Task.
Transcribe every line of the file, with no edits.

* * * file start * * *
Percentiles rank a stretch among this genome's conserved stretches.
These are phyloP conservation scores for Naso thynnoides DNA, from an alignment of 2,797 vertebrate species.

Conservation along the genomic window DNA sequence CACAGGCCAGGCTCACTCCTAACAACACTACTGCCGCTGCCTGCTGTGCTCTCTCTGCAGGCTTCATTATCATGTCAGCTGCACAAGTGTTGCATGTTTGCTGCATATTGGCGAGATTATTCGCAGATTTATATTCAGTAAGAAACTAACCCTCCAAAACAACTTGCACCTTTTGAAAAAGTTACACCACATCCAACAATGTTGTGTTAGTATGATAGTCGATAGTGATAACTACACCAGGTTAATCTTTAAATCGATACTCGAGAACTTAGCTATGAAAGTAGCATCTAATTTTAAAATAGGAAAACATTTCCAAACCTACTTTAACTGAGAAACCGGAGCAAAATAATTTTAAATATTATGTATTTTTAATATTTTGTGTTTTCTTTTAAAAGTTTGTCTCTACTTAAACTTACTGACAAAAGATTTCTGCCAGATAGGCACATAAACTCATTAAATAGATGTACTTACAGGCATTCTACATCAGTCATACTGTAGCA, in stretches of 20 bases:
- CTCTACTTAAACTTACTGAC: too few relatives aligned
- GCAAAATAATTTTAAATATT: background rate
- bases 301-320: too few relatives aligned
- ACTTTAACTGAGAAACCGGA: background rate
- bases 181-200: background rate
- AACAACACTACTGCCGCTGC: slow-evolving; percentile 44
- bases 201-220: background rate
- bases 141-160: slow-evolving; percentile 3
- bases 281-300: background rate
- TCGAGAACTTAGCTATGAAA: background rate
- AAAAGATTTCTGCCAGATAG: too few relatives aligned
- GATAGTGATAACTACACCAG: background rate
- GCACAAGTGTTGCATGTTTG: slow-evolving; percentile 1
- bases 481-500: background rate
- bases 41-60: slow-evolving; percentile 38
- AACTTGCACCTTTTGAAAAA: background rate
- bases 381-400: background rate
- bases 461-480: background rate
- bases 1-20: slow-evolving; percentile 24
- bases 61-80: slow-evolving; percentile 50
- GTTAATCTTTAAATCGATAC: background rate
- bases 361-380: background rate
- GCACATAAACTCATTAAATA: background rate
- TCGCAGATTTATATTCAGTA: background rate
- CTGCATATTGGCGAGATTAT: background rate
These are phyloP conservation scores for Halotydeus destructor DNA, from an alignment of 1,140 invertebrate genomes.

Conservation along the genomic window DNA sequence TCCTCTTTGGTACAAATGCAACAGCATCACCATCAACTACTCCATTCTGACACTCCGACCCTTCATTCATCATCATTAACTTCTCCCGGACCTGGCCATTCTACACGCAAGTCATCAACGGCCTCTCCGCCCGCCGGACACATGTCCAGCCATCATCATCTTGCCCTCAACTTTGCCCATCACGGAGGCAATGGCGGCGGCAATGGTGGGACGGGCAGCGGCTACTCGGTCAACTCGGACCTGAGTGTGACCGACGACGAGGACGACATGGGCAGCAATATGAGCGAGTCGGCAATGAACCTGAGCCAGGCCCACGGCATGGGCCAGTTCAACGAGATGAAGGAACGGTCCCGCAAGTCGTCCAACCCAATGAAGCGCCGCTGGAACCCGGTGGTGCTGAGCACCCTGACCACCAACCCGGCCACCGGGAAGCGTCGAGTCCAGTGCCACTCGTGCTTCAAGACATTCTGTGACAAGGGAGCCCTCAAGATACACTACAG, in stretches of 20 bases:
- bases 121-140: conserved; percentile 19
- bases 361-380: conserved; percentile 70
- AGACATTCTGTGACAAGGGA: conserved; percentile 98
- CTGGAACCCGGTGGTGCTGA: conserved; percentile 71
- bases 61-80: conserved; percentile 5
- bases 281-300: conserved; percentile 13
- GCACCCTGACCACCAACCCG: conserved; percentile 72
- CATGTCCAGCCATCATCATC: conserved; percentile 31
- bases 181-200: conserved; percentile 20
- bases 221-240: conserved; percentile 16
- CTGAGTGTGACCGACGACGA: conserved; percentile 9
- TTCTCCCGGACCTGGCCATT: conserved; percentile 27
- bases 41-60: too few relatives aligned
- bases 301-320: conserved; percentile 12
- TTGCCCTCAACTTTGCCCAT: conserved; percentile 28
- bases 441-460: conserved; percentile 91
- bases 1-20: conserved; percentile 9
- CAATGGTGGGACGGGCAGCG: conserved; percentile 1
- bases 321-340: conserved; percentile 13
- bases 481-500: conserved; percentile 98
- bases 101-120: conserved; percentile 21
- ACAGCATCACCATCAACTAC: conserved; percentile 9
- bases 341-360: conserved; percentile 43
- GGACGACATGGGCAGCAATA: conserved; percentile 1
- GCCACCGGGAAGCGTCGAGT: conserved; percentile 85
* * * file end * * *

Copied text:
Percentiles rank a stretch among this genome's conserved stretches.
These are phyloP conservation scores for Naso thynnoides DNA, from an alignment of 2,797 vertebrate species.

Conservation along the genomic window DNA sequence CACAGGCCAGGCTCACTCCTAACAACACTACTGCCGCTGCCTGCTGTGCTCTCTCTGCAGGCTTCATTATCATGTCAGCTGCACAAGTGTTGCATGTTTGCTGCATATTGGCGAGATTATTCGCAGATTTATATTCAGTAAGAAACTAACCCTCCAAAACAACTTGCACCTTTTGAAAAAGTTACACCACATCCAACAATGTTGTGTTAGTATGATAGTCGATAGTGATAACTACACCAGGTTAATCTTTAAATCGATACTCGAGAACTTAGCTATGAAAGTAGCATCTAATTTTAAAATAGGAAAACATTTCCAAACCTACTTTAACTGAGAAACCGGAGCAAAATAATTTTAAATATTATGTATTTTTAATATTTTGTGTTTTCTTTTAAAAGTTTGTCTCTACTTAAACTTACTGACAAAAGATTTCTGCCAGATAGGCACATAAACTCATTAAATAGATGTACTTACAGGCATTCTACATCAGTCATACTGTAGCA, in stretches of 20 bases:
- CTCTACTTAAACTTACTGAC: too few relatives aligned
- GCAAAATAATTTTAAATATT: background rate
- bases 301-320: too few relatives aligned
- ACTTTAACTGAGAAACCGGA: background rate
- bases 181-200: background rate
- AACAACACTACTGCCGCTGC: slow-evolving; percentile 44
- bases 201-220: background rate
- bases 141-160: slow-evolving; percentile 3
- bases 281-300: background rate
- TCGAGAACTTAGCTATGAAA: background rate
- AAAAGATTTCTGCCAGATAG: too few relatives aligned
- GATAGTGATAACTACACCAG: background rate
- GCACAAGTGTTGCATGTTTG: slow-evolving; percentile 1
- bases 481-500: background rate
- bases 41-60: slow-evolving; percentile 38
- AACTTGCACCTTTTGAAAAA: background rate
- bases 381-400: background rate
- bases 461-480: background rate
- bases 1-20: slow-evolving; percentile 24
- bases 61-80: slow-evolving; percentile 50
- GTTAATCTTTAAATCGATAC: background rate
- bases 361-380: background rate
- GCACATAAACTCATTAAATA: background rate
- TCGCAGATTTATATTCAGTA: background rate
- CTGCATATTGGCGAGATTAT: background rate
These are phyloP conservation scores for Halotydeus destructor DNA, from an alignment of 1,140 invertebrate genomes.

Conservation along the genomic window DNA sequence TCCTCTTTGGTACAAATGCAACAGCATCACCATCAACTACTCCATTCTGACACTCCGACCCTTCATTCATCATCATTAACTTCTCCCGGACCTGGCCATTCTACACGCAAGTCATCAACGGCCTCTCCGCCCGCCGGACACATGTCCAGCCATCATCATCTTGCCCTCAACTTTGCCCATCACGGAGGCAATGGCGGCGGCAATGGTGGGACGGGCAGCGGCTACTCGGTCAACTCGGACCTGAGTGTGACCGACGACGAGGACGACATGGGCAGCAATATGAGCGAGTCGGCAATGAACCTGAGCCAGGCCCACGGCATGGGCCAGTTCAACGAGATGAAGGAACGGTCCCGCAAGTCGTCCAACCCAATGAAGCGCCGCTGGAACCCGGTGGTGCTGAGCACCCTGACCACCAACCCGGCCACCGGGAAGCGTCGAGTCCAGTGCCACTCGTGCTTCAAGACATTCTGTGACAAGGGAGCCCTCAAGATACACTACAG, in stretches of 20 bases:
- bases 121-140: conserved; percentile 19
- bases 361-380: conserved; percentile 70
- AGACATTCTGTGACAAGGGA: conserved; percentile 98
- CTGGAACCCGGTGGTGCTGA: conserved; percentile 71
- bases 61-80: conserved; percentile 5
- bases 281-300: conserved; percentile 13
- GCACCCTGACCACCAACCCG: conserved; percentile 72
- CATGTCCAGCCATCATCATC: conserved; percentile 31
- bases 181-200: conserved; percentile 20
- bases 221-240: conserved; percentile 16
- CTGAGTGTGACCGACGACGA: conserved; percentile 9
- TTCTCCCGGACCTGGCCATT: conserved; percentile 27
- bases 41-60: too few relatives aligned
- bases 301-320: conserved; percentile 12
- TTGCCCTCAACTTTGCCCAT: conserved; percentile 28
- bases 441-460: conserved; percentile 91
- bases 1-20: conserved; percentile 9
- CAATGGTGGGACGGGCAGCG: conserved; percentile 1
- bases 321-340: conserved; percentile 13
- bases 481-500: conserved; percentile 98
- bases 101-120: conserved; percentile 21
- ACAGCATCACCATCAACTAC: conserved; percentile 9
- bases 341-360: conserved; percentile 43
- GGACGACATGGGCAGCAATA: conserved; percentile 1
- GCCACCGGGAAGCGTCGAGT: conserved; percentile 85